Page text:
Bradley Manning: Welsh MEPs join Wikileaks suspect plea
Two Welsh MEPs have added their names to a growing list of their colleagues concerned about the alleged treatment of Wikileaks suspect Bradley Manning.
The US Army analyst, who grew up in Pembrokeshire, is due in court later this month accused of passing sensitive information to the website.
He has been in military custody in the US since May 2010, accused of making intelligence available to "the enemy".
Plaid Cymru's Jill Evans and Labour's Derek Vaughan have signed the letter.
Ms Evans said US treatment of Pte Manning had become an important human rights issue.
During his detainment at a military prison at Quantico, Virginia, it is alleged that the soldier was held in solitary confinement for 23 hours a day and often made to sleep without clothing or bedding.
"I think anyone who read about the conditions under which he has been held would be very disturbed," said Ms Evans.
"It is totally out of proportion to anything that he has been accused of."
An open letter has now been sent to President Obama signed by more than 60 members of the European Parliament, including Ms Evans and the Welsh Labour MEP Derek Vaughan.
The letter calls on the US president to allow Pte Manning to meet the United Nation's special rapporteur on torture, Juan Méndez.
The signatories also state they are concerned that the soldier has been charged with the offence of 'aiding the enemy', which could carry the death penalty in the US.
Ms Evans said she hoped the letter would carry added weight in America as a trial date approaches.
"Human rights is an issue that the European Parliament has always fought very hard to protect, and something we feel we have a real role in doing on the world stage," she added.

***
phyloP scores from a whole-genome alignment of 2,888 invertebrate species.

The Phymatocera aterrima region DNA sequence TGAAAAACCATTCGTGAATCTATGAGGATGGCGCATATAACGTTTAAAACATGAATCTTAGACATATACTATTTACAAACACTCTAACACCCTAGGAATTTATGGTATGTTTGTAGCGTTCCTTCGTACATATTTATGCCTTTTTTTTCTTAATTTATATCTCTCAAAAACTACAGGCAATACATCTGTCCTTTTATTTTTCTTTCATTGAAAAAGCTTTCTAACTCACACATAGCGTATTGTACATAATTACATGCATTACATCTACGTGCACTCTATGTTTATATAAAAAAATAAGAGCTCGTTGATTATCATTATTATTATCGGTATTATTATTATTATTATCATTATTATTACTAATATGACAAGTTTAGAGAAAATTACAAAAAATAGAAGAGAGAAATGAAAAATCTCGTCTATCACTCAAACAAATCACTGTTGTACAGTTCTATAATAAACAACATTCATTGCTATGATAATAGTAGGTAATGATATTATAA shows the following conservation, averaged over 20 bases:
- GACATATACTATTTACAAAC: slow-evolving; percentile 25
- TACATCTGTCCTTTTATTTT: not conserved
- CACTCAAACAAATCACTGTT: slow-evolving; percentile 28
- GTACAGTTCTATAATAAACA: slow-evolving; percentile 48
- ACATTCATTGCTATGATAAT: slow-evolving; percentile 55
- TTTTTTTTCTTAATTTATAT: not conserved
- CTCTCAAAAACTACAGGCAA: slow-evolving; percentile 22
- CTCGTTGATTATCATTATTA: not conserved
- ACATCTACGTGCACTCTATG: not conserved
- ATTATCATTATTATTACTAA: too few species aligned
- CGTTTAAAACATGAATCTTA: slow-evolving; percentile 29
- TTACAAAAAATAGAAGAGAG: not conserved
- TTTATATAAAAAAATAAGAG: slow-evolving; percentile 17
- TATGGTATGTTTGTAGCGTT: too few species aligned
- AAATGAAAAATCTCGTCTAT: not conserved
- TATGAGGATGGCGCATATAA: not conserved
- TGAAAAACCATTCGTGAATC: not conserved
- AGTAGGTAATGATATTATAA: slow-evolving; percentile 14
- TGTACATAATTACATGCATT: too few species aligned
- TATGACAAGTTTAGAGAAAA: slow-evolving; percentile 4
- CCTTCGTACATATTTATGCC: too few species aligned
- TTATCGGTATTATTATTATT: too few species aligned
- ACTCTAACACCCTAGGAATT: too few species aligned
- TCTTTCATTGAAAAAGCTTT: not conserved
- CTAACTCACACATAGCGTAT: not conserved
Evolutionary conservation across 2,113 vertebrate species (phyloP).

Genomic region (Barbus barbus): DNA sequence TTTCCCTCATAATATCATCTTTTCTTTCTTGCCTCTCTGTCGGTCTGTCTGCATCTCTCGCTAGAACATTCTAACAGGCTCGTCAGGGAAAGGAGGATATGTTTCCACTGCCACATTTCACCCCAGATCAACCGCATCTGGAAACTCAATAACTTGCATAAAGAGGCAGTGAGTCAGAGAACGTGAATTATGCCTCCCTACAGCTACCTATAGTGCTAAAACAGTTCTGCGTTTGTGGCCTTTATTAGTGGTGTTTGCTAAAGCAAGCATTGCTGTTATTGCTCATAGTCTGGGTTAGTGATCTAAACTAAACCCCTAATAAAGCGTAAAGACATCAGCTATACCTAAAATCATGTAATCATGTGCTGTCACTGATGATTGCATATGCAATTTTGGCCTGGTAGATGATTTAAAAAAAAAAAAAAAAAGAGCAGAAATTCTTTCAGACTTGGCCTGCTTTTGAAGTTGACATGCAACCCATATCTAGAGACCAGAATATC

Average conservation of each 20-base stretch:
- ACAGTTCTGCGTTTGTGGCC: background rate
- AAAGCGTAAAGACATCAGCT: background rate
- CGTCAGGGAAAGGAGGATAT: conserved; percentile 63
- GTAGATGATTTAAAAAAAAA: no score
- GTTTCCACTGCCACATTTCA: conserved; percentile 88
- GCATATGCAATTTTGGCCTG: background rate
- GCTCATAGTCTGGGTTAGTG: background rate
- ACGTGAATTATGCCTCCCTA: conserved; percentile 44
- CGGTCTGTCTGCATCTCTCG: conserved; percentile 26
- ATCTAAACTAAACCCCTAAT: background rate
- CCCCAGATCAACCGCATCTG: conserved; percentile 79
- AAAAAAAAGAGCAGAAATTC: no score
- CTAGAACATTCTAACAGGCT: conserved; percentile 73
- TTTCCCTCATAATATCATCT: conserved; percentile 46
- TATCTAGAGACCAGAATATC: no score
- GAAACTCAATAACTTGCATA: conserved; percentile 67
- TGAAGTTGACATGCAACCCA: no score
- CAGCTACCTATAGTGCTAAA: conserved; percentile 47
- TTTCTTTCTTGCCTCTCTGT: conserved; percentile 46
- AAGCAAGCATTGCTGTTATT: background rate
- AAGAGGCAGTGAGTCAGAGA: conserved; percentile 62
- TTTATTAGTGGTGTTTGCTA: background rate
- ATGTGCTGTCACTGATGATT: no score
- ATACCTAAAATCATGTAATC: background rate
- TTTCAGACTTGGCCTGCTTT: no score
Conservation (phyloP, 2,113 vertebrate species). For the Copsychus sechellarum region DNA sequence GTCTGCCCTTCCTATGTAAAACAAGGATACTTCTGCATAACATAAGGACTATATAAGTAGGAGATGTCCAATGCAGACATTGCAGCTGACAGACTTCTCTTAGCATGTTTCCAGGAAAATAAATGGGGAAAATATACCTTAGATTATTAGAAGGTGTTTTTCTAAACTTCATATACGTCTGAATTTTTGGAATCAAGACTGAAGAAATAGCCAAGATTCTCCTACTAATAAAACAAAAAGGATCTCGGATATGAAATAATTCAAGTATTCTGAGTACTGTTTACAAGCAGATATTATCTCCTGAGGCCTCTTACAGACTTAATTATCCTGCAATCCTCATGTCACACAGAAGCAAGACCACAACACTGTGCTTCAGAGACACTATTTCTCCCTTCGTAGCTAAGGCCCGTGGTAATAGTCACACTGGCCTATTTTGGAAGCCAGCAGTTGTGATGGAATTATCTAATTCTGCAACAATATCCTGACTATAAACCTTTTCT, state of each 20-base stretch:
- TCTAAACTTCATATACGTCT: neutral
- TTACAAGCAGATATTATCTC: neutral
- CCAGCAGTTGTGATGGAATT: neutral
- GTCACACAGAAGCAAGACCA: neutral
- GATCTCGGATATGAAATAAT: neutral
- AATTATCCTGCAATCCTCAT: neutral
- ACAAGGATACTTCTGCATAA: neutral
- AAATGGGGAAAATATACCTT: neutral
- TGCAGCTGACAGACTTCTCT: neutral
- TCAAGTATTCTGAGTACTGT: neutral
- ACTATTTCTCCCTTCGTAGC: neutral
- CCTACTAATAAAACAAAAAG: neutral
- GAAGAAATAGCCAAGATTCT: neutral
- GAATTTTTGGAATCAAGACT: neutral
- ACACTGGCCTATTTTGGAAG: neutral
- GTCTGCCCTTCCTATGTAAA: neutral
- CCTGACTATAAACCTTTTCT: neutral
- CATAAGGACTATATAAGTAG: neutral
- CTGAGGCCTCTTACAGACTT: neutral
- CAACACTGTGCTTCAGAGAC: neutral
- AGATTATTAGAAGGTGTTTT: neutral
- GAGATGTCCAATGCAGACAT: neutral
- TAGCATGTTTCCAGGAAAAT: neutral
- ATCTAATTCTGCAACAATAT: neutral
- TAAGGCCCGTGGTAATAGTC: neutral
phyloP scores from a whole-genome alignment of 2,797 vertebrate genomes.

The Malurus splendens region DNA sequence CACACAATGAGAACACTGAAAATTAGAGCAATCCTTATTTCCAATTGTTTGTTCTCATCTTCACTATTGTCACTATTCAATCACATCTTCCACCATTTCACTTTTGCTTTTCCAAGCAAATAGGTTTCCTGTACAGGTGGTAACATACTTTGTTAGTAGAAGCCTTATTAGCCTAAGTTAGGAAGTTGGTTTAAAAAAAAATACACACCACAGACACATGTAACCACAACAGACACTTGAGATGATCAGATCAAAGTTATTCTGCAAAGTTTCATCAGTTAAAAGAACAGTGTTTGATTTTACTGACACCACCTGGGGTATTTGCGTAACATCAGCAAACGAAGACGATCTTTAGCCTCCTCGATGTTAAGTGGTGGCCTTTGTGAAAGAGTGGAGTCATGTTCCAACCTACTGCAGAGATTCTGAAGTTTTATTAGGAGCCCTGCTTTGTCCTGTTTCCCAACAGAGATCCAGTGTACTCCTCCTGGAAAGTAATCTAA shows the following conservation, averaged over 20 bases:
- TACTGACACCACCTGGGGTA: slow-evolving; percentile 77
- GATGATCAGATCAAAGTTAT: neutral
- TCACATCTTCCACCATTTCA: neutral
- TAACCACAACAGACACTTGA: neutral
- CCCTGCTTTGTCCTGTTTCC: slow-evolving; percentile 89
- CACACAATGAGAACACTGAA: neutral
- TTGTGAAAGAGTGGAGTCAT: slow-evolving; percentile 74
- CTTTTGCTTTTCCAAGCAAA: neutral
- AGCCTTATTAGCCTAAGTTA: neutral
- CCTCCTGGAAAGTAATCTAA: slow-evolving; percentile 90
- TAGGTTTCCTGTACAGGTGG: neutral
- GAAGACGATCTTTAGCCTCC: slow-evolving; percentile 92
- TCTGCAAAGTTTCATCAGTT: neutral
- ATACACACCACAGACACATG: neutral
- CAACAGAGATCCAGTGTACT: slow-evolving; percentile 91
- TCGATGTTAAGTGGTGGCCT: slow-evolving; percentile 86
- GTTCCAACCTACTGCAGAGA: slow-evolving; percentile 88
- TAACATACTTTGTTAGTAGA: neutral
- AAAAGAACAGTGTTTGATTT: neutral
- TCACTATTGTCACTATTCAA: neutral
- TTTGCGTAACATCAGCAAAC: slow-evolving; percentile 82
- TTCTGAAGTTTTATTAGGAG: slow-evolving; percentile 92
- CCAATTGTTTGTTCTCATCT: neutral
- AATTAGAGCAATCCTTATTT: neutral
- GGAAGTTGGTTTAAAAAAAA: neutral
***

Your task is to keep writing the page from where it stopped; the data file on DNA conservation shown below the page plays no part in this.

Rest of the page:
The 23-year-old is from Oklahoma but went to Tasker Milward school in Haverfordwest, where he lived with his mother.
He is accused of passing hundreds of thousands of diplomatic cables to the whistleblowing website, detailing operational information in Iraq and Afghanistan.
After mounting concerns were raised in America about his plight behind bars, US authorities announced in April that the soldier was being transferred to another military prison in Kansas, where the custodial regime was viewed as being more relaxed.
The US government said the decision had been taken because the Quantico facility had not been designed to hold pre-trial prisoners on a long-term basis.
Pte Manning's lawyers say they now expect a pre-trial case, called an Article 32 hearing, to go ahead on 16 December.
Proceedings are expected to last around five days, after which recommendations will be made to a general, who will decide whether to proceed to a full trial.
Pentagon officials have previously said Pte Manning is being held in appropriate conditions considering the seriousness of the charges against him.
He has been charged with using unauthorised software on government computers to download classified information and to make intelligence available to "the enemy", as well as other counts related to leaking intelligence and theft of public records.